Photo courtesy of: University Communications and Marketing
Jan 18, 2014
From staff reports
Gravity is responsible for keeping life on Earth grounded, literally, and with the advent of space travel we now have an inkling of what microgravity is like. But what does gravity do to plants?
With the help of, or despite, gravitational forces, come to the Baker Front Room to join Sarah Wyatt, professor of Environmental & Plant Biology, in her Science Café discussion, "Grounded by Gravity," at 5 p.m. Wednesday, Jan. 22.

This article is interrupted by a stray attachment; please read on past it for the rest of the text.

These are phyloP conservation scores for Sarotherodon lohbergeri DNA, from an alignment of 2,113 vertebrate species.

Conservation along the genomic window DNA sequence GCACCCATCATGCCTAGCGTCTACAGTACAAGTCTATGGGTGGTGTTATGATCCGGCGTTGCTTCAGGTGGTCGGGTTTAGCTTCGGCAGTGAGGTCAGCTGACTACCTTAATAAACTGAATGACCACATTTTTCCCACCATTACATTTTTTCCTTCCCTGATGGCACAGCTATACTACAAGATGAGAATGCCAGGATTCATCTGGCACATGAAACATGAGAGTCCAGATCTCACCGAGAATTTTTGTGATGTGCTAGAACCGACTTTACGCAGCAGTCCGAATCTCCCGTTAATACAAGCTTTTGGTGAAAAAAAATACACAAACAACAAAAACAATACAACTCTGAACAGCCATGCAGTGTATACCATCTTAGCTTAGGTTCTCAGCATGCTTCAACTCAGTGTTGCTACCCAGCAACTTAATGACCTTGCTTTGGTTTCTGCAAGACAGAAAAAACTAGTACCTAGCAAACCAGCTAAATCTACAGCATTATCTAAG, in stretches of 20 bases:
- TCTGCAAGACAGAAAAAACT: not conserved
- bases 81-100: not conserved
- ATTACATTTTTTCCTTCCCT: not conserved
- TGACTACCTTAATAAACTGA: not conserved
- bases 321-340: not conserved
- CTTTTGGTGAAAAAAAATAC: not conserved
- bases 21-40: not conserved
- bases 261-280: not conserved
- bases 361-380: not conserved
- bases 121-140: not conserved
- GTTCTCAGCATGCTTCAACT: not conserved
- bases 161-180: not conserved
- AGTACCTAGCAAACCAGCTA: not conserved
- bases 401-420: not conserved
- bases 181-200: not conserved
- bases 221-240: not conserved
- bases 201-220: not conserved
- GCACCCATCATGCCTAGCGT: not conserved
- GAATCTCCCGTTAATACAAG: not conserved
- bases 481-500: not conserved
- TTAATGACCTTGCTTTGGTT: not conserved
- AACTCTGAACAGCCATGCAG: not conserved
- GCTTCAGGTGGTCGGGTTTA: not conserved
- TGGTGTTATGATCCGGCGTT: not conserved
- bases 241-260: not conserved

Wyatt conducts research on the effects of gravity on plant growth and development. Her Earth-based experiments are used to predict how plants might grow in a micro and zero gravity environments for future space endeavors. She will have the opportunity to send plants into space.
During her café, she is planning to involve the audience in her exploration of gravitational effects on plants through demonstrations and examples of these effects on live plants.
"I hope the audience leaves with a better appreciation of how amazing, unique and important plants really are to our lives," says Wyatt.